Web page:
I think nowadays healthy food is very accessible and I eat pretty much everything while eating as cleanly as possible—no soda, minimal alcohol. When I was a kid there was no soy milk—we made our own. Nowadays nori seaweed is a kid's snack. Back then we imported it from Japan and it was a coveted dessert item. But yeah, now I eat everything. And tea all day long. I drink 20-40 cups of tea every day.
HIS HEALTH ADVICE
What's old is new. It’s all about reconnecting with what’s natural. In Japanese there's a saying: Shinrin Yoku. Directly translated, it means "Nature Bathing." They've done all these neuroscience studies where they take businessmen who are stressed out and drink too much alcohol and coffee and smoke, and they put them in nature and wire them up and read their stats. When they touch a tree and go barefoot in dirt, their blood pressure drops, their heart rate drops, their alpha brain waves increase just by doing that.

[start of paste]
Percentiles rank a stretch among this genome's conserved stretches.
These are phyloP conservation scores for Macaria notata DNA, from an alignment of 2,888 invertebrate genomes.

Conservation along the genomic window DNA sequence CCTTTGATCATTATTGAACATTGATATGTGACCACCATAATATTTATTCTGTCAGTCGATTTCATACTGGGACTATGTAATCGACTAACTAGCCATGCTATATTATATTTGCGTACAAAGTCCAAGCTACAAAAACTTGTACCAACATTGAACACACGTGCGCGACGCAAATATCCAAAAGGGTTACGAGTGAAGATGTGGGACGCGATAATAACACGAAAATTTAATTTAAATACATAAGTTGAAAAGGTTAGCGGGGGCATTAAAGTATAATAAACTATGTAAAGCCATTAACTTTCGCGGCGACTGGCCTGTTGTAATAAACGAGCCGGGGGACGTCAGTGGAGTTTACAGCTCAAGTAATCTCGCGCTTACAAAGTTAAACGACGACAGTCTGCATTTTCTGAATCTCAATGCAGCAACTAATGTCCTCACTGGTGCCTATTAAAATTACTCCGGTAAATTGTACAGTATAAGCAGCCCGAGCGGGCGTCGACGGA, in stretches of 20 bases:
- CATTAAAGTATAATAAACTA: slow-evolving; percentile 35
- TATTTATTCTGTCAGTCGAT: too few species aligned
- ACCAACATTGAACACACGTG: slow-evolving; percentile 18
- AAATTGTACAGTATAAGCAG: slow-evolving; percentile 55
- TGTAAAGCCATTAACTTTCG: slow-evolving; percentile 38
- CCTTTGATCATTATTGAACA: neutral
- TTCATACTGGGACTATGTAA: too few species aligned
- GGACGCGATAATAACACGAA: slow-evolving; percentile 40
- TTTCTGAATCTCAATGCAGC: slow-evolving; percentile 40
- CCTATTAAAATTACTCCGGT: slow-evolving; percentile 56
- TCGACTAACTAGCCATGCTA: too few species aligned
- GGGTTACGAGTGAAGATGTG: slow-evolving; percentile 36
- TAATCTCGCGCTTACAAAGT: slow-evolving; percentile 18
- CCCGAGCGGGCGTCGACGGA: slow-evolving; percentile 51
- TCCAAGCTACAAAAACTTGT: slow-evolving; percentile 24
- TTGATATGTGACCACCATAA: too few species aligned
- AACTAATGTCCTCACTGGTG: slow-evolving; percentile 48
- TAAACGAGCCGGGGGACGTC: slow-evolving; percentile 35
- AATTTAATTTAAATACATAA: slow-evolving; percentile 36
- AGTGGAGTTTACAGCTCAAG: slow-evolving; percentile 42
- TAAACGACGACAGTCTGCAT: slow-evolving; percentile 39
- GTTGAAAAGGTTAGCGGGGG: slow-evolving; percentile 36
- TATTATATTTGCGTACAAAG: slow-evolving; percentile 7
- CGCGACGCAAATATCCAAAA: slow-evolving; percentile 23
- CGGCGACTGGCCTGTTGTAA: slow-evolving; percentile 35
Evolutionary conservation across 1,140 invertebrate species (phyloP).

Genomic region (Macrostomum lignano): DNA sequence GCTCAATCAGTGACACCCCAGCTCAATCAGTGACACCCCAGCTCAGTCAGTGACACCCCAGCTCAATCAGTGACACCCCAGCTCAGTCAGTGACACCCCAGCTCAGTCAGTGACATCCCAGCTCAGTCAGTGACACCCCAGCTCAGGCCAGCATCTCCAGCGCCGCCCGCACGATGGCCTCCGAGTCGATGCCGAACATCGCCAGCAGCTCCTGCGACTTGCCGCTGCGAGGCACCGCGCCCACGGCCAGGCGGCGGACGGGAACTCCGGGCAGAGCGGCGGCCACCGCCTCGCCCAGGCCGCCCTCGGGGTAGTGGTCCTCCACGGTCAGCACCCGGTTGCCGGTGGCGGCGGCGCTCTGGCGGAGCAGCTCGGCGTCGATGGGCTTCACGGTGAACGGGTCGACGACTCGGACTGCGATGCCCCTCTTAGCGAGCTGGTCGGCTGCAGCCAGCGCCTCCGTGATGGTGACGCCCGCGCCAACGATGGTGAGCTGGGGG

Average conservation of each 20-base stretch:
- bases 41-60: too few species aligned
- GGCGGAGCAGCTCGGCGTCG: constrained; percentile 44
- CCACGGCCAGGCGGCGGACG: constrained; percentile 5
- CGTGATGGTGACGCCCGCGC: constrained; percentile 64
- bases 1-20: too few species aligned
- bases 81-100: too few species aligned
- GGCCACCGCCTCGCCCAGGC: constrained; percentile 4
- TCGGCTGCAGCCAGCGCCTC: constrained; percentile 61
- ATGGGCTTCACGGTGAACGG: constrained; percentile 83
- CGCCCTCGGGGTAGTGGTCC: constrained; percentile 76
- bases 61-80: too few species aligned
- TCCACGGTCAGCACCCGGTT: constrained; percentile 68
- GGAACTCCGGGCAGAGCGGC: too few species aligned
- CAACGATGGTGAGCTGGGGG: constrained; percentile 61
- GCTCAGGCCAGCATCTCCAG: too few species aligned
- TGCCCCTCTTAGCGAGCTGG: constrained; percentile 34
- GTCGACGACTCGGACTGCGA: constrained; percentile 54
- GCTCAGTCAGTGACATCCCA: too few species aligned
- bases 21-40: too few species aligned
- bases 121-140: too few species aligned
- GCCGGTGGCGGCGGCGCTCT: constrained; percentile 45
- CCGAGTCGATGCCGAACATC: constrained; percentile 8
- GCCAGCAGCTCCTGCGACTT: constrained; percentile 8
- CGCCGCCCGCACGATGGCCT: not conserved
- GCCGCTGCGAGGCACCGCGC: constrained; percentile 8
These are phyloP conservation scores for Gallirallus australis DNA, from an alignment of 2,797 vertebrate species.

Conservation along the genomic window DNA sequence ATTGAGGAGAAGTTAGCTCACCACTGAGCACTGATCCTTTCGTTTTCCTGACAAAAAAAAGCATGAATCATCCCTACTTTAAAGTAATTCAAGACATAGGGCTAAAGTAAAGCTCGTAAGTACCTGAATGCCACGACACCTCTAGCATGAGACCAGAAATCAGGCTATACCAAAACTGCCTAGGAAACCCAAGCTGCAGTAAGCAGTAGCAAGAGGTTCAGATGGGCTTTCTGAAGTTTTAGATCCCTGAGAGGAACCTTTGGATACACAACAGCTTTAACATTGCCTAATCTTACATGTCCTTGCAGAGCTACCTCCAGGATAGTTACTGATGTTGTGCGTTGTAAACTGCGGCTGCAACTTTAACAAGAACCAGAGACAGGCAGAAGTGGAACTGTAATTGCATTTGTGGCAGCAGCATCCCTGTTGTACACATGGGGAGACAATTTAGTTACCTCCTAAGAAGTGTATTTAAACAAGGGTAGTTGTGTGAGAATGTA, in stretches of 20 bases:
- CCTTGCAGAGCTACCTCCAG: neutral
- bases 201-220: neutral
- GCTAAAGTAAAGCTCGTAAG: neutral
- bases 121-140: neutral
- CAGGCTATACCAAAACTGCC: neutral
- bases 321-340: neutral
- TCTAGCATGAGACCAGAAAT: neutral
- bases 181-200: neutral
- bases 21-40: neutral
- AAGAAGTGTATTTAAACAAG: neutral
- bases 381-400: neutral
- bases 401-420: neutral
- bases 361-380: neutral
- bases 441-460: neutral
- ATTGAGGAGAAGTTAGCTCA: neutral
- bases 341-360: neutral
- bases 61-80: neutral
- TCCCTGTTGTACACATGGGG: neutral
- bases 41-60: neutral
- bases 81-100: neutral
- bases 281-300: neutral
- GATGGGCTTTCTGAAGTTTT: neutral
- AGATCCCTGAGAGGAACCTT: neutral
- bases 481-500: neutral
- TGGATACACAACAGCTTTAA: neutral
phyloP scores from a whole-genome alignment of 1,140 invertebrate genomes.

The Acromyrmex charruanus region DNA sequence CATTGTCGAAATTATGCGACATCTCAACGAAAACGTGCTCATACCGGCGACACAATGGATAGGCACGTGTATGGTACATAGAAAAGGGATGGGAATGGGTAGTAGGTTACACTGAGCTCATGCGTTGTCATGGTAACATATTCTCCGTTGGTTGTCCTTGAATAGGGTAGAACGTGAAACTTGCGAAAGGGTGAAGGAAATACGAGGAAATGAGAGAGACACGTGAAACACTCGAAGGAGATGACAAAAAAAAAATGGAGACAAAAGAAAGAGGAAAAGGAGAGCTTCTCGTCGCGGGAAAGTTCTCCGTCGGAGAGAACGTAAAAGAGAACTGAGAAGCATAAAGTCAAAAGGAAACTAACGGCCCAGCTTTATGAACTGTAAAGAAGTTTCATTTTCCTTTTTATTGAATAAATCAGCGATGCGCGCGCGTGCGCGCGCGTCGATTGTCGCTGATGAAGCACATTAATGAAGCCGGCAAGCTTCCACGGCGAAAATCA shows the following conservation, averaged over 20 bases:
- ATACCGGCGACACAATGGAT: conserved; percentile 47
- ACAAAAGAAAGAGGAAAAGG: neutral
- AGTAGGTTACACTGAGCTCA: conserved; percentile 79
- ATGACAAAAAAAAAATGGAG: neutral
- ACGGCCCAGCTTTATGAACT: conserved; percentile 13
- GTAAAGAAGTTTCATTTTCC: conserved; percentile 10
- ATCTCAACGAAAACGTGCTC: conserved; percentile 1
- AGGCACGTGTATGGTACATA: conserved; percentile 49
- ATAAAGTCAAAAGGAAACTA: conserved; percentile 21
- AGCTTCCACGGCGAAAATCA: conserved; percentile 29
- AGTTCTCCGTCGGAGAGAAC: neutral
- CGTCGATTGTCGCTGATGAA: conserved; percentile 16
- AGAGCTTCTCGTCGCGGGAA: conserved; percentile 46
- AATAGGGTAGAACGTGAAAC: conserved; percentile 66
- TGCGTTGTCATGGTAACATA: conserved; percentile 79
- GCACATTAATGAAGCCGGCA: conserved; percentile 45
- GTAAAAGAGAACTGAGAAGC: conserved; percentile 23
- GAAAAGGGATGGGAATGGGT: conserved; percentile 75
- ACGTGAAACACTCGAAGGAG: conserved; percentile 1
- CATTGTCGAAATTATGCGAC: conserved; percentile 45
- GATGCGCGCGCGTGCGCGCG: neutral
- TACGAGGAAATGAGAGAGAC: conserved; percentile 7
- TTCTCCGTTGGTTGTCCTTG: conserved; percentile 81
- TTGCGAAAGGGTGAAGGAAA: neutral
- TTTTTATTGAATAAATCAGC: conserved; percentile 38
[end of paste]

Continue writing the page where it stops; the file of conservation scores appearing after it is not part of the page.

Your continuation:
HIS TEA RECOMMENDATIONS
Morning: Chai, or something more sophisticated like Oolong, which has more caffeine and a cleaner taste
Pre-Workout: A smooth black tea like Samovar's Californian Persian Black provides the boost of coffee without the jitters
Post-workout: Matcha all day long. As a cold brew it's great post-workout—refreshing and hydrating
Bedtime: Herbal white sage is really awesome and soothing for the evening, really pallet cleansing. Then the Tumeric is very digestive, relaxing, brothy and full-bodied.
HIS READING LIST
— Chado: The Way Of The Tea by Sasaki Sanmi
— The Miracle of Mindfulness by Thich Nhat Hahn
— White by Kenya Hara
— Deep Work: Rules For Success In A Distracted World by Cal Newport